Using Sandpaper On Your Wood Furniture Finishing And/Or Restoration Project

Wood Stripping Tips and Techniques Return Home Wood Stains and Staining Wood

The low-down on all the different types of sandpapers and techniques are well covered on the DVD's, but here's a question that comes up: How can you tell when it's time to change the paper?

It's time for a change when either one of two things happen: the sandpaper is clogged with whatever you're sanding (wood dust, varnish, paint, etc.) or the abrasive gets worn down. The easiest way to avoid clogging is to wet sand with wet or dry sandpaper. The liquid will carry away the material before it can clog. The type of liquid used for the "wet" varies with the finish you're sanding. With traditional oil based varnishes, polyurethanes, and paints water is used. With shellac it's mineral spirits. Fiberglass, resins or plastics, and metal can all be wet sanded all of the time. Of course there are times when you can't wet sand. Raw wood is one example. Primer coats and seal coats are another. Anytime you could easily cut through the finish layer(s) to raw wood or plaster should be sanded dry. Oftentimes you can clear the sandpaper of wood dust or dried paint-type products with a stir stick or stiff brush (old toothbrush is good) or even another piece of sandpaper, and keep going. When you're sanding fresh finishes, especially water-based products, there is a tendency for them to form slightly sticky "balls" on the surface of the sandpaper. They're a real pain in the neck. They often form quickly, after just a few swipes across the surface, and just a couple of them hold the surface of the paper away from the surface you are trying to sand such that nothing is happening.

You can pick at those first few miscreants with a fingernail and pop them right off, but it will rub your nail down to nothing soon enough, so perhaps it's better to keep a stir stick or old screwdriver handy to pick at them instead. The newer, green sandpaper seems to be a little better with latex at staying free of clogs. Otherwise, start with a new piece when these little clogs overwhelm the current piece, or, whenever your patience wears thin, whichever comes first. When you have the time, the problem can be minimized by letting the finish dry longer before sanding.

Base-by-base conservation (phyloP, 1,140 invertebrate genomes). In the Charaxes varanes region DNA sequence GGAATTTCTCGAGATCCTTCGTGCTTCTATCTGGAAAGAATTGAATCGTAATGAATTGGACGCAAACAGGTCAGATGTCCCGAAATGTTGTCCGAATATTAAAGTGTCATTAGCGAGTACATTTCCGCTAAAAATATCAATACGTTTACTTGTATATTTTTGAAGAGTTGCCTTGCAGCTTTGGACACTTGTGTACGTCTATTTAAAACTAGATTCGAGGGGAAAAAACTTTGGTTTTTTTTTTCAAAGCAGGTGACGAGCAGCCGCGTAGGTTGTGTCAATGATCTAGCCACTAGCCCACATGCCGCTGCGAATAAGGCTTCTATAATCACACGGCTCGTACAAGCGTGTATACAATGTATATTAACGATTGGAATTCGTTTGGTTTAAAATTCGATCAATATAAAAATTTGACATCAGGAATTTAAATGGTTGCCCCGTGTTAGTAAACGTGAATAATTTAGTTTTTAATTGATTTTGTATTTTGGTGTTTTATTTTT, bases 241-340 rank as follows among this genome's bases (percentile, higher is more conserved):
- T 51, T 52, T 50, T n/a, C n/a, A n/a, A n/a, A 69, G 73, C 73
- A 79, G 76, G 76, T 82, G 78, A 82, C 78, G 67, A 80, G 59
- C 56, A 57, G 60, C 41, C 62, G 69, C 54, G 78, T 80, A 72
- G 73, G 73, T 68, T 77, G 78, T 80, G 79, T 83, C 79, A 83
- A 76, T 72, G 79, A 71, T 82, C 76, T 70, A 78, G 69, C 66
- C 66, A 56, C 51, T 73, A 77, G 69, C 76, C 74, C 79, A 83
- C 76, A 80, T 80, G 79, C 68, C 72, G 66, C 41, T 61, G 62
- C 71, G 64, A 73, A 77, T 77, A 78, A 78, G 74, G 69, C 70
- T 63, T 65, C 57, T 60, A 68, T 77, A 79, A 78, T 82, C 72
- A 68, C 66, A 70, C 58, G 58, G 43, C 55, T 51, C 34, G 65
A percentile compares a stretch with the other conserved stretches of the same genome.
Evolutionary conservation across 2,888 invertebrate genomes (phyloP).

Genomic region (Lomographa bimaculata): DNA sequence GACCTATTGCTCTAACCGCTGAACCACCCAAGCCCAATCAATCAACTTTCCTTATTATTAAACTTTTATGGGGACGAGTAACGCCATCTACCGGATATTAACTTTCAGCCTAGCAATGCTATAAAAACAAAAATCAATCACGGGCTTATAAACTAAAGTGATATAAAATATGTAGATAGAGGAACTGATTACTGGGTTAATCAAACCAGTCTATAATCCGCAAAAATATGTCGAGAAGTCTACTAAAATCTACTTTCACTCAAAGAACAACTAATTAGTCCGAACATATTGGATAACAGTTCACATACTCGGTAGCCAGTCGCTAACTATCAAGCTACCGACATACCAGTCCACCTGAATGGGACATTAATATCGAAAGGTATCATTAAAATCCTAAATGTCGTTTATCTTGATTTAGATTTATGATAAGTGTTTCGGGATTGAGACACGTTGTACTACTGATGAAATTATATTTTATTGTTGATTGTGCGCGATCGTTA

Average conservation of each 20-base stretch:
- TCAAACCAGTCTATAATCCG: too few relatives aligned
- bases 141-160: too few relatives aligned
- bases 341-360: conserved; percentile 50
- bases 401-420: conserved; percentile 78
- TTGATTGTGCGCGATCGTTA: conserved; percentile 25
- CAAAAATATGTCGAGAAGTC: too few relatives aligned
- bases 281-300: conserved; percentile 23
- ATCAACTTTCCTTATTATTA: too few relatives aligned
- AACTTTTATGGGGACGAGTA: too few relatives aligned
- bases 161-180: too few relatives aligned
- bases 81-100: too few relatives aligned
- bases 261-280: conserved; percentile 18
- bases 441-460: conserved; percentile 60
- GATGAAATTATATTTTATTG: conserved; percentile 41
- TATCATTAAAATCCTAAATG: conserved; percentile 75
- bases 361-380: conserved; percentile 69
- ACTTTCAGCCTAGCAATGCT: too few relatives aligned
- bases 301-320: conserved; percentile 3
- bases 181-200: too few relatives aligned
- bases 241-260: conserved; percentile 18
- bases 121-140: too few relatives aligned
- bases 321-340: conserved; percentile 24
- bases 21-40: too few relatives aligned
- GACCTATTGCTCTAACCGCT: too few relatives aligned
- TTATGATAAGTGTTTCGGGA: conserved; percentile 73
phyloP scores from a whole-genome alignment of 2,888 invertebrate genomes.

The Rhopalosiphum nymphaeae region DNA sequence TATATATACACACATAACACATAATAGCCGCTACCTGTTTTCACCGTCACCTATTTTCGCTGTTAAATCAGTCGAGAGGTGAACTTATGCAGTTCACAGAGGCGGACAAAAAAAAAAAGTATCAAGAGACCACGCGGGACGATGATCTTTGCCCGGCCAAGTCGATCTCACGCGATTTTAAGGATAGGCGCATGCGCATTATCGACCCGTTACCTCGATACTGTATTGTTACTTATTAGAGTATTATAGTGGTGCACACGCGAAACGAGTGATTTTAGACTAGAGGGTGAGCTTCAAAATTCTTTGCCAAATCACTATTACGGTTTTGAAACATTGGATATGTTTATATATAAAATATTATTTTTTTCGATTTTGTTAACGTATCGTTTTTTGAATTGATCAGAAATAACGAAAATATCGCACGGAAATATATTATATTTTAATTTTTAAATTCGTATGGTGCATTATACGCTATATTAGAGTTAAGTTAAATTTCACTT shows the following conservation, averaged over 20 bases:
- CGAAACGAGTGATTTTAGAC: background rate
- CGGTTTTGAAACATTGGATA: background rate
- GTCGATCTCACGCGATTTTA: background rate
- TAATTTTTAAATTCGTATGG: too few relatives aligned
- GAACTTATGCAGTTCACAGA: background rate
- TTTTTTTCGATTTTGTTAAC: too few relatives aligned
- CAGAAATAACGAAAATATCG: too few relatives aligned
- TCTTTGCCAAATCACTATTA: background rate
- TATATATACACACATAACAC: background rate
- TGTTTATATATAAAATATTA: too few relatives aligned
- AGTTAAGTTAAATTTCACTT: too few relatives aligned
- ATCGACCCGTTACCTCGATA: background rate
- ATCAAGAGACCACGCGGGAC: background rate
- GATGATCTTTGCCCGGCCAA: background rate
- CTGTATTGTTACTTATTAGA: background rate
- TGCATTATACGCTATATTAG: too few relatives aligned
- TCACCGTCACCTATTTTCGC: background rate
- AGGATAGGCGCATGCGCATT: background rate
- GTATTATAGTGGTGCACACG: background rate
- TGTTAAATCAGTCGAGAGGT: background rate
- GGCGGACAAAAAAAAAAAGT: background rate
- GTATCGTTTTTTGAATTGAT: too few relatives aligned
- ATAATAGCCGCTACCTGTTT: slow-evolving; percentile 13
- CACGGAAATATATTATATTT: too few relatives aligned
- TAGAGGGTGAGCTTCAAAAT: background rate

The other situation is knowing when the sandpaper has just plain worn out from use. When you are wet-sanding you will not normally get any clogging because the water carries away the slurry before the paper gets loaded up. ( A small sideline here: If you're still getting those little sticky balls of finish on your sandpaper when you're wet-sanding a "fresh" finish, try adding a drop or two of liquid dishwashing soap to the water you are using, this will usually keep them from forming. If it's still happening, the coat is not dry (hard) enough and must have more time to dry before sanding.)

The easiest way to tell when it's time to change the sandpaper is to run your finger lightly over the part of the paper you've been using, and do the same over a part that is still new. (The part that is wrapped around a sanding block, for example.) When you can feel a difference between the rough, new part, and the smooth old parts, it's time to change it. The abrasives on the more expensive papers (silicon carbide, aluminum oxide) last longer than the lesser papers (flint, garnet) and so are often less expensive in the long run. I find that sandpaper never adds up to much of an expense on any given project and am quick to change it rather than rub longer.

- Dave

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